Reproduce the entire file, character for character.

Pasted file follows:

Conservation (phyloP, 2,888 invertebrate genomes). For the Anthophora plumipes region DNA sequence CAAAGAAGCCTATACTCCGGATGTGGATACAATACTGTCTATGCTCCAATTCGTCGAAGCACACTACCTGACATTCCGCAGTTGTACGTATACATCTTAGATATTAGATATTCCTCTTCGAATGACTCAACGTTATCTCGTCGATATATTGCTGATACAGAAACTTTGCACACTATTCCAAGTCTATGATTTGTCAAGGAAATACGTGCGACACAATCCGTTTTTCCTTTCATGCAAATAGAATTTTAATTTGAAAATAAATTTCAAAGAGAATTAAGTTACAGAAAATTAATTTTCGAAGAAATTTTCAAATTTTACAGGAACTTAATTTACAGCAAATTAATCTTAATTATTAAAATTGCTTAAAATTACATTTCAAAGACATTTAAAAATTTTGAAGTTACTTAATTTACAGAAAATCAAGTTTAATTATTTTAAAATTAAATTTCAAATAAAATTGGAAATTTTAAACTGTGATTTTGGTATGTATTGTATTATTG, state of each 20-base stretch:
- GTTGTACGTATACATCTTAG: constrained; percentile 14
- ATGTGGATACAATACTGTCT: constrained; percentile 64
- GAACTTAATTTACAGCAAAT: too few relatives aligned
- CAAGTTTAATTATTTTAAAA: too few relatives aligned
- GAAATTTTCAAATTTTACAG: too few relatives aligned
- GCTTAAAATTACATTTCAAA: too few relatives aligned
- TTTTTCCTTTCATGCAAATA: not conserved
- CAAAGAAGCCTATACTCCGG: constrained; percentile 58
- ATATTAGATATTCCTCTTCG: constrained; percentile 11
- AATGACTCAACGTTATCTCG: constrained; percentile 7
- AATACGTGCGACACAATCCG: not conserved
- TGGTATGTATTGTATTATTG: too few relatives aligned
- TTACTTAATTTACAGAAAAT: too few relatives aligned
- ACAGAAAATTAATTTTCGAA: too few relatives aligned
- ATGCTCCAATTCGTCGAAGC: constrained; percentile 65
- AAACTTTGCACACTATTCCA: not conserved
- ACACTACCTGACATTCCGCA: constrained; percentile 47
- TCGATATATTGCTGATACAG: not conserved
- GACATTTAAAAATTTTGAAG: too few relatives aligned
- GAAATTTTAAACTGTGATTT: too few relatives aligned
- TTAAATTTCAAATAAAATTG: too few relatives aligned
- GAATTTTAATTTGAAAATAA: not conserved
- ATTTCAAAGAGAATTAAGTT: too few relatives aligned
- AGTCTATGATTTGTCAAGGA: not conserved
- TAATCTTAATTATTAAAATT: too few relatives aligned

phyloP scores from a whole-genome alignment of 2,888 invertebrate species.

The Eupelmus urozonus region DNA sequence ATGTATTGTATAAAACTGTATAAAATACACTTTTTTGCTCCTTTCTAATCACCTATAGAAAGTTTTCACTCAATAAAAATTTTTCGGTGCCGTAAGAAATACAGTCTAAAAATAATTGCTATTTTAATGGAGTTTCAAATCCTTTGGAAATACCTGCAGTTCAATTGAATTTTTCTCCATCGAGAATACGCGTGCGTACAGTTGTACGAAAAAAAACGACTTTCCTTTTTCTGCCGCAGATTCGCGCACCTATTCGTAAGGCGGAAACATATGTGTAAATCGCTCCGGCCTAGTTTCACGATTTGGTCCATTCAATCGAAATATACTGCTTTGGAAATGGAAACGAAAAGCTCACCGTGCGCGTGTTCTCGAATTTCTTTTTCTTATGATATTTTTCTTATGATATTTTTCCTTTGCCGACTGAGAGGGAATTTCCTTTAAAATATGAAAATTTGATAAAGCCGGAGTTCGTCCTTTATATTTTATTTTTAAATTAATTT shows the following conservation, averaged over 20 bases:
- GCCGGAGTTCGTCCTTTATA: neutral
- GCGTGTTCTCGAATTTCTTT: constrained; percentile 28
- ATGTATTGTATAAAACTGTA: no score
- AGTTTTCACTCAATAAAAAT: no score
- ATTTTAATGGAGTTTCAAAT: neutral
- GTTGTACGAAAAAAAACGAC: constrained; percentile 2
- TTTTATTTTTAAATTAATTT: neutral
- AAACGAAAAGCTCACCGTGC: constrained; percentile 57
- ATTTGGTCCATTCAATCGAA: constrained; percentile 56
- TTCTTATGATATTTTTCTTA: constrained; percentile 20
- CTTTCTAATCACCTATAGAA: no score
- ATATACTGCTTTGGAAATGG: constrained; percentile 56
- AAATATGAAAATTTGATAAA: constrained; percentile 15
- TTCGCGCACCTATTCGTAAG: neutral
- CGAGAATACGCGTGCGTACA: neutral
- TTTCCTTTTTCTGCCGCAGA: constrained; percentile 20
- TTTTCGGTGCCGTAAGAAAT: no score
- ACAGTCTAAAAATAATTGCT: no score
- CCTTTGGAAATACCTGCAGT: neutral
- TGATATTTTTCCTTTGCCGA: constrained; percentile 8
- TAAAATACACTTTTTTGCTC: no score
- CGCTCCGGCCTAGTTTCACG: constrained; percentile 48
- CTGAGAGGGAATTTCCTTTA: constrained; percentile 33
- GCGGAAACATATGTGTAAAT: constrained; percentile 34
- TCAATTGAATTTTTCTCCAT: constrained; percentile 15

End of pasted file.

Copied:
Conservation (phyloP, 2,888 invertebrate genomes). For the Anthophora plumipes region DNA sequence CAAAGAAGCCTATACTCCGGATGTGGATACAATACTGTCTATGCTCCAATTCGTCGAAGCACACTACCTGACATTCCGCAGTTGTACGTATACATCTTAGATATTAGATATTCCTCTTCGAATGACTCAACGTTATCTCGTCGATATATTGCTGATACAGAAACTTTGCACACTATTCCAAGTCTATGATTTGTCAAGGAAATACGTGCGACACAATCCGTTTTTCCTTTCATGCAAATAGAATTTTAATTTGAAAATAAATTTCAAAGAGAATTAAGTTACAGAAAATTAATTTTCGAAGAAATTTTCAAATTTTACAGGAACTTAATTTACAGCAAATTAATCTTAATTATTAAAATTGCTTAAAATTACATTTCAAAGACATTTAAAAATTTTGAAGTTACTTAATTTACAGAAAATCAAGTTTAATTATTTTAAAATTAAATTTCAAATAAAATTGGAAATTTTAAACTGTGATTTTGGTATGTATTGTATTATTG, state of each 20-base stretch:
- GTTGTACGTATACATCTTAG: constrained; percentile 14
- ATGTGGATACAATACTGTCT: constrained; percentile 64
- GAACTTAATTTACAGCAAAT: too few relatives aligned
- CAAGTTTAATTATTTTAAAA: too few relatives aligned
- GAAATTTTCAAATTTTACAG: too few relatives aligned
- GCTTAAAATTACATTTCAAA: too few relatives aligned
- TTTTTCCTTTCATGCAAATA: not conserved
- CAAAGAAGCCTATACTCCGG: constrained; percentile 58
- ATATTAGATATTCCTCTTCG: constrained; percentile 11
- AATGACTCAACGTTATCTCG: constrained; percentile 7
- AATACGTGCGACACAATCCG: not conserved
- TGGTATGTATTGTATTATTG: too few relatives aligned
- TTACTTAATTTACAGAAAAT: too few relatives aligned
- ACAGAAAATTAATTTTCGAA: too few relatives aligned
- ATGCTCCAATTCGTCGAAGC: constrained; percentile 65
- AAACTTTGCACACTATTCCA: not conserved
- ACACTACCTGACATTCCGCA: constrained; percentile 47
- TCGATATATTGCTGATACAG: not conserved
- GACATTTAAAAATTTTGAAG: too few relatives aligned
- GAAATTTTAAACTGTGATTT: too few relatives aligned
- TTAAATTTCAAATAAAATTG: too few relatives aligned
- GAATTTTAATTTGAAAATAA: not conserved
- ATTTCAAAGAGAATTAAGTT: too few relatives aligned
- AGTCTATGATTTGTCAAGGA: not conserved
- TAATCTTAATTATTAAAATT: too few relatives aligned

phyloP scores from a whole-genome alignment of 2,888 invertebrate species.

The Eupelmus urozonus region DNA sequence ATGTATTGTATAAAACTGTATAAAATACACTTTTTTGCTCCTTTCTAATCACCTATAGAAAGTTTTCACTCAATAAAAATTTTTCGGTGCCGTAAGAAATACAGTCTAAAAATAATTGCTATTTTAATGGAGTTTCAAATCCTTTGGAAATACCTGCAGTTCAATTGAATTTTTCTCCATCGAGAATACGCGTGCGTACAGTTGTACGAAAAAAAACGACTTTCCTTTTTCTGCCGCAGATTCGCGCACCTATTCGTAAGGCGGAAACATATGTGTAAATCGCTCCGGCCTAGTTTCACGATTTGGTCCATTCAATCGAAATATACTGCTTTGGAAATGGAAACGAAAAGCTCACCGTGCGCGTGTTCTCGAATTTCTTTTTCTTATGATATTTTTCTTATGATATTTTTCCTTTGCCGACTGAGAGGGAATTTCCTTTAAAATATGAAAATTTGATAAAGCCGGAGTTCGTCCTTTATATTTTATTTTTAAATTAATTT shows the following conservation, averaged over 20 bases:
- GCCGGAGTTCGTCCTTTATA: neutral
- GCGTGTTCTCGAATTTCTTT: constrained; percentile 28
- ATGTATTGTATAAAACTGTA: no score
- AGTTTTCACTCAATAAAAAT: no score
- ATTTTAATGGAGTTTCAAAT: neutral
- GTTGTACGAAAAAAAACGAC: constrained; percentile 2
- TTTTATTTTTAAATTAATTT: neutral
- AAACGAAAAGCTCACCGTGC: constrained; percentile 57
- ATTTGGTCCATTCAATCGAA: constrained; percentile 56
- TTCTTATGATATTTTTCTTA: constrained; percentile 20
- CTTTCTAATCACCTATAGAA: no score
- ATATACTGCTTTGGAAATGG: constrained; percentile 56
- AAATATGAAAATTTGATAAA: constrained; percentile 15
- TTCGCGCACCTATTCGTAAG: neutral
- CGAGAATACGCGTGCGTACA: neutral
- TTTCCTTTTTCTGCCGCAGA: constrained; percentile 20
- TTTTCGGTGCCGTAAGAAAT: no score
- ACAGTCTAAAAATAATTGCT: no score
- CCTTTGGAAATACCTGCAGT: neutral
- TGATATTTTTCCTTTGCCGA: constrained; percentile 8
- TAAAATACACTTTTTTGCTC: no score
- CGCTCCGGCCTAGTTTCACG: constrained; percentile 48
- CTGAGAGGGAATTTCCTTTA: constrained; percentile 33
- GCGGAAACATATGTGTAAAT: constrained; percentile 34
- TCAATTGAATTTTTCTCCAT: constrained; percentile 15